How you go about creating an AutoCorrect entry can be an important part of what you can do with that entry. Here's an explanation of how to correctly create an AutoCorrect entry.
Capitalizing after a Sentence Ending with a Number
Word tries its best to be helpful and correct what it thinks is wrong with your typing. One such correction is to capitalize the first letter of new sentences, as discussed in this tip.
Controlling Automatic Capitalization
When you start typing, do you ever notice those times that Word starts capitalizing words at the start of what it thinks are your sentences? If this drives you nuts, you have complete control over turning it on or off. Here's how.
Emoticons in Word
Like to add a smiley or two to your writing? Word makes it easy through creative use of the AutoCorrect feature.
Forcing a Word to Lowercase
In the prose you create, you may have certain words you might always want to be lowercase, even at the beginning of sentences. This tip shows you how you can use Word's AutoCorrect feature to ensure the words are lowercase as you desire.
Formatting a Company Name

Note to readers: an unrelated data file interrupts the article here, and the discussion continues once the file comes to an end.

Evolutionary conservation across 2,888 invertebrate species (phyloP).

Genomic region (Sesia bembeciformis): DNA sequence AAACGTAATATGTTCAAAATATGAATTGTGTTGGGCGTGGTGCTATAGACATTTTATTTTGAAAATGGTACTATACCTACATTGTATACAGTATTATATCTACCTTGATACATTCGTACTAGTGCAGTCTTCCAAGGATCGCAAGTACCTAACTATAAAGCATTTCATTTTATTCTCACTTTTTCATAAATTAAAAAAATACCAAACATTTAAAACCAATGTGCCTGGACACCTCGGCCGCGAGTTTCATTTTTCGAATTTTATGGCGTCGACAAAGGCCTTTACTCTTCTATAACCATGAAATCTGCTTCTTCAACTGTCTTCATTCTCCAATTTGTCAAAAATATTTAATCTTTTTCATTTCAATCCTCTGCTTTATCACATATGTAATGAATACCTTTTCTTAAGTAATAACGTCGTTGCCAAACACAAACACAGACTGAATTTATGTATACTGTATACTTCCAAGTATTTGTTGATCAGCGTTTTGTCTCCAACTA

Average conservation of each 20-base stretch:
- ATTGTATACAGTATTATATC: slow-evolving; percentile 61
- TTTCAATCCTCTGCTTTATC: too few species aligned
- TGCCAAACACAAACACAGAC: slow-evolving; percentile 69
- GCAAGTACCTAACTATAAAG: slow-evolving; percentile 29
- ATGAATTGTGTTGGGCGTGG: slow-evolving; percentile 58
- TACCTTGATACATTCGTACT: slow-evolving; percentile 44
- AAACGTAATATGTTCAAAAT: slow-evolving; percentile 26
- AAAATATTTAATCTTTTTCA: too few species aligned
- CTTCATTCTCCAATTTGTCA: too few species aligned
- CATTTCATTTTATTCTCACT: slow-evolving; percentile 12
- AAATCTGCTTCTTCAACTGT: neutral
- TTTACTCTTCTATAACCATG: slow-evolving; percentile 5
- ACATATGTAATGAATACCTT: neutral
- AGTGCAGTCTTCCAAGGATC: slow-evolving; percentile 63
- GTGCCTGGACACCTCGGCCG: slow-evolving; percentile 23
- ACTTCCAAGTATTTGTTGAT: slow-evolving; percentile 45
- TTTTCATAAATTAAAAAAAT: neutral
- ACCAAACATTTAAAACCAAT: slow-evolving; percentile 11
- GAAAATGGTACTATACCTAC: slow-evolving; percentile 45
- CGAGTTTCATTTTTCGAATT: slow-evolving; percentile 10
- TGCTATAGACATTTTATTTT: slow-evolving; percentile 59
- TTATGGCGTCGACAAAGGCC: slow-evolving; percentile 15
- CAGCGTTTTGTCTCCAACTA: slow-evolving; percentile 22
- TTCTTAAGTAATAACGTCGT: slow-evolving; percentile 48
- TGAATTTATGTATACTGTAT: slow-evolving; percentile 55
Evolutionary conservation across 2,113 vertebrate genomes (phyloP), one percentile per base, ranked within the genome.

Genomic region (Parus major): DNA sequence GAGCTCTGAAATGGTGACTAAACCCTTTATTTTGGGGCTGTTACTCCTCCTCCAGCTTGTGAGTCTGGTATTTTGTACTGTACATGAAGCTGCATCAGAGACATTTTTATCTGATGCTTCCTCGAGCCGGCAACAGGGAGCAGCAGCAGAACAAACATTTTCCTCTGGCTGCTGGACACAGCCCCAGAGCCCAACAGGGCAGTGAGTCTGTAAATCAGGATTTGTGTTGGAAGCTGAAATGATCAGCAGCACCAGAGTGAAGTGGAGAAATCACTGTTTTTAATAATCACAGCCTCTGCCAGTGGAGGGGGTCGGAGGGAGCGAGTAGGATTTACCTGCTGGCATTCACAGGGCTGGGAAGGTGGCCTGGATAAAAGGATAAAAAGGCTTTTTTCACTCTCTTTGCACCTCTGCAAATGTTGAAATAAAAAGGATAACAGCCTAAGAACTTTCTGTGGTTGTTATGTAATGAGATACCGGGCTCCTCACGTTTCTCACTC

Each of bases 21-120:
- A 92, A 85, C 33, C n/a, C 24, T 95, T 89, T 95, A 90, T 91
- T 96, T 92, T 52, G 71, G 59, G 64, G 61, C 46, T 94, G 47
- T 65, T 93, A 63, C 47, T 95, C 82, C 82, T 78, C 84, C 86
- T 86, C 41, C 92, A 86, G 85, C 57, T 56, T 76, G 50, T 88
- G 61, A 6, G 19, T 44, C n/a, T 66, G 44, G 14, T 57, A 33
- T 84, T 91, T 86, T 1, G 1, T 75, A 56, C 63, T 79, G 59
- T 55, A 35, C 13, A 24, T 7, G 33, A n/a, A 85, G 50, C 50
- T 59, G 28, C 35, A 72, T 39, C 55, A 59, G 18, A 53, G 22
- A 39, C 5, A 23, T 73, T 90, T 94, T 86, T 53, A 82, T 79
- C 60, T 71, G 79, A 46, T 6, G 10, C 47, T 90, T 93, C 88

Want your company name to always appear in a particular formatted manner? Word provides two ways you can approach the task, as described in this tip.
Getting the Proper Type of Ellipses
Type three periods in a row, and the AutoCorrect feature in Word kicks in to exchange that sequence for a special ellipses character. If you don't like the ellipses that Word uses, you can define your own using any number of methods.
Make AutoCorrect Pay Attention to Character Case
If you rely on AutoCorrect (as most Word users do), you may have noticed that it doesn't always give the desired results with text replacements. This can come about when the tool becomes confused by the letters you are typing. This tip examines ways that you can "unconfuse" AutoCorrect.
Making AutoCorrect Automatically Recognize the Replace Word
When you select some text in your document and then display the AutoCorrect dialog box, it can seem a bit odd that sometimes the text appears in the "Replace" box and sometimes in the "With" box. This tip explains why this happens.